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New Photography Book Brings Together Over 230 Incredible Landscapes

Landmark book

Bawadi, 2006 © Florian Joye

Landmark book

Randonneurs sur la glacier du Rhone, 2010 © Matthieu Gafsou, courtesy Galerie C, Neuchatel, Switzerland

Landmark book

Wild River, Florida, 2005 © Reiner Riedler

The words “landscape photography” can often, unjustly, elicit yawns and cause eyelids to droop. Landmark: The Fields of Landscape Photography, recently published by Thames & Hudson, proves this to be exactly the wrong reaction.

Photographer Explores the Effects of Fukushima Three Years Later

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Nozaki and his family stand for a portrait in a snow covered vegetable field in the town of Aizuwakamatsu, Fukushima Prefecture. Nozaki and his wife are not overly concerned about radiation contaminating food and water, but how discrimination will impact the future for their 4 year-old daughter. February 2014.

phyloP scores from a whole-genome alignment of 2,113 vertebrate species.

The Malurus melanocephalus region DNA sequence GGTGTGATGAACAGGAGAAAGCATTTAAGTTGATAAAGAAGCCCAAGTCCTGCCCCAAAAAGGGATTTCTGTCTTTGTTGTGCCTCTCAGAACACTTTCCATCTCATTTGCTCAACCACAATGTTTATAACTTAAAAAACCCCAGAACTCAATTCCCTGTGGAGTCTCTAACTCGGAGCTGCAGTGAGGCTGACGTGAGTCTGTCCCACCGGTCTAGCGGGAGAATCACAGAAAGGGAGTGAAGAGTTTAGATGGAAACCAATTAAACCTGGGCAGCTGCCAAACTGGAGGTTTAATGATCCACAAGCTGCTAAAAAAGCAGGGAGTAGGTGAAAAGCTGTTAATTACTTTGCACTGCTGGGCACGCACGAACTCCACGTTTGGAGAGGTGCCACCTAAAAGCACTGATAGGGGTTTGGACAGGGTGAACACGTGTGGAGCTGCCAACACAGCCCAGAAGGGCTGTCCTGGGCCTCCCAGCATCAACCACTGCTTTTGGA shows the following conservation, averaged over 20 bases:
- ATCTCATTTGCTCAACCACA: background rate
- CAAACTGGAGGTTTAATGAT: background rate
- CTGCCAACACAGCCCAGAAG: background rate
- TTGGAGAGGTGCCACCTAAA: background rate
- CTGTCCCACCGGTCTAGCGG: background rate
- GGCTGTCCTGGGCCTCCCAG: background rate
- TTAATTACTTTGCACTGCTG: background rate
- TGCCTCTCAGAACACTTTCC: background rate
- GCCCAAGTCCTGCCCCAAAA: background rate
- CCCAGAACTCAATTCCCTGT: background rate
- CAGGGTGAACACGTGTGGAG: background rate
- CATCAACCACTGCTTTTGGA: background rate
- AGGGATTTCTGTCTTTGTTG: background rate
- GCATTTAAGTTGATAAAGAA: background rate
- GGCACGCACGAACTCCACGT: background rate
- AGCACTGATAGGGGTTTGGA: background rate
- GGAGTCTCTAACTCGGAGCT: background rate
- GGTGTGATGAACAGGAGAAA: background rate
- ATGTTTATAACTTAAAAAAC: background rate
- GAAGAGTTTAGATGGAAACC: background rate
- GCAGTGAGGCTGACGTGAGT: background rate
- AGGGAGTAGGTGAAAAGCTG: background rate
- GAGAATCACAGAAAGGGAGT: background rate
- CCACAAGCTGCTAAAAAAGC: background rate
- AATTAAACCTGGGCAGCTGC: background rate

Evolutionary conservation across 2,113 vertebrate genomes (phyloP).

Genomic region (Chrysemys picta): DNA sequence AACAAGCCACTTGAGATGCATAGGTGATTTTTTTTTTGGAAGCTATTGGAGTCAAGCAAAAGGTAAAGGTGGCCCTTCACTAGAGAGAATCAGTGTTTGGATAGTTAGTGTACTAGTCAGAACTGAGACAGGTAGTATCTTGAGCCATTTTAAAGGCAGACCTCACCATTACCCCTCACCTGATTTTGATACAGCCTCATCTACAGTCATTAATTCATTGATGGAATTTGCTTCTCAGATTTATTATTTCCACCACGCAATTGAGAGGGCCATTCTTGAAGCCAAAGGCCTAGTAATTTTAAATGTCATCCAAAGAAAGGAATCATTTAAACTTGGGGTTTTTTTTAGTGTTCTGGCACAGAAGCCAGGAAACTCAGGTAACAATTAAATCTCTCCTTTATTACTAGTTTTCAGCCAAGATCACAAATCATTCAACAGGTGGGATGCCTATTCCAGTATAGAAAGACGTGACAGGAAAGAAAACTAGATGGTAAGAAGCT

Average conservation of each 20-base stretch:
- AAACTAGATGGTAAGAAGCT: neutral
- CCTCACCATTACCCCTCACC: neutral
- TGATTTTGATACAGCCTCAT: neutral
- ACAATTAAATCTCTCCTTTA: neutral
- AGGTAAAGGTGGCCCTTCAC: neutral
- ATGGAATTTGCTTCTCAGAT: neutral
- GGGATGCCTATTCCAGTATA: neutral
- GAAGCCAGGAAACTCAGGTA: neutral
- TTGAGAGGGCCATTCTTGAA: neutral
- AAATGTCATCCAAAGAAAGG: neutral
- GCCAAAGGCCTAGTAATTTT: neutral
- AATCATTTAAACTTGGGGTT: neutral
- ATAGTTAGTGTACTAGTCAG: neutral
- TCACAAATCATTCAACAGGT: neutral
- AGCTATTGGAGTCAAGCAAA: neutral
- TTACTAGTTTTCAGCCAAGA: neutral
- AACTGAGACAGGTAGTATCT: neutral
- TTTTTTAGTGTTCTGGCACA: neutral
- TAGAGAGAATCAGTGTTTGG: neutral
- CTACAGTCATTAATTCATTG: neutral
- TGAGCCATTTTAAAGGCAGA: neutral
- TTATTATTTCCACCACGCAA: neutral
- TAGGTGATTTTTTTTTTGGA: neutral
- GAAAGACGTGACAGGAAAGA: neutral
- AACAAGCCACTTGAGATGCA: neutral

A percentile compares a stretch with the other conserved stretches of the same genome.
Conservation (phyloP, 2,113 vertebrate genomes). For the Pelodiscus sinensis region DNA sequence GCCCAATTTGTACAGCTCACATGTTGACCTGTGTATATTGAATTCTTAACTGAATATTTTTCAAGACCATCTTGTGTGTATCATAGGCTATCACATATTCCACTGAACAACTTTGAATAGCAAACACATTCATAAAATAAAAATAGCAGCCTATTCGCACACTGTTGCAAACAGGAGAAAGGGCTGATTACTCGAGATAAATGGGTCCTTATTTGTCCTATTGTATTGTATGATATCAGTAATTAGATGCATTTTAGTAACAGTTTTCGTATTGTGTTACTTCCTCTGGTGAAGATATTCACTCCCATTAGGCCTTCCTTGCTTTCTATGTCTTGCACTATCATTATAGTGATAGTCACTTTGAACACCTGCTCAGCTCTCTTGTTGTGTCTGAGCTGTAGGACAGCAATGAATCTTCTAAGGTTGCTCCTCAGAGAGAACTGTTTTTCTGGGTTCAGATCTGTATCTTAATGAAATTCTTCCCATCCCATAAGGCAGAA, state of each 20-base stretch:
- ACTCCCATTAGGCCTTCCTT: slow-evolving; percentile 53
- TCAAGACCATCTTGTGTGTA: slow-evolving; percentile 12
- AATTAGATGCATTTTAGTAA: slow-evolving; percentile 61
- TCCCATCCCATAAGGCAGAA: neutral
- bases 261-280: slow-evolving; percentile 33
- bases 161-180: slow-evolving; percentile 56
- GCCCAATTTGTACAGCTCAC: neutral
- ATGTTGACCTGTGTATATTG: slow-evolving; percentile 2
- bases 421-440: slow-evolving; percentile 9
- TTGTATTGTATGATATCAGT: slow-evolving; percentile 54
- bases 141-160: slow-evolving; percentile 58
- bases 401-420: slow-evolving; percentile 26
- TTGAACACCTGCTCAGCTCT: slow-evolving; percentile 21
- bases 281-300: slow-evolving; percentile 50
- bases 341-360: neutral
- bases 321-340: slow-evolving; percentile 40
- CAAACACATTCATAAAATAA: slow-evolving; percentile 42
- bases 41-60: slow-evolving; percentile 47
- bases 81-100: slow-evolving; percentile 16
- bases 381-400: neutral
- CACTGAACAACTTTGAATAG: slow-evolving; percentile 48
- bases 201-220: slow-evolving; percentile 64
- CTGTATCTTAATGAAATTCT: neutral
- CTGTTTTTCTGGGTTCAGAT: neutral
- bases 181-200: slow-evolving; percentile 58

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Main street in the town of Odaka, Fukushima, about 6 miles from the Daichi nuclear power plant. The city remains lifeless except for the sounds of grating coos of crows in the nearby distance. Residents may return for the day to survey the damage to their homes, but are not allowed to live in the city. March 2014

Life Within 90km is photographer Brian Driscoll’s reflection on the life of residents of Fukushima, three years after the earthquake and subsequent power plant explosion that left 160,000 people displaced and still seeking answers.

Playful Portraits of Hipsters Wearing Beards Made of Furry Critters

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It’s November, or as some like to call it “No Shave November,” the four weeks of the year in which citizens are invited to let their beards grow long in hopes of raising awareness about prostate cancer. During the hairiest month of the year, we return to the ad campaign that swept the world this summer: Schick’s “Free Your Skin,” a series of images men sporting beards that have morphed into fluffy ferrets of all shapes and colors.

1950s Domesticity and Perfection Become Terrifying in these Amazing Collages by Chase Kahn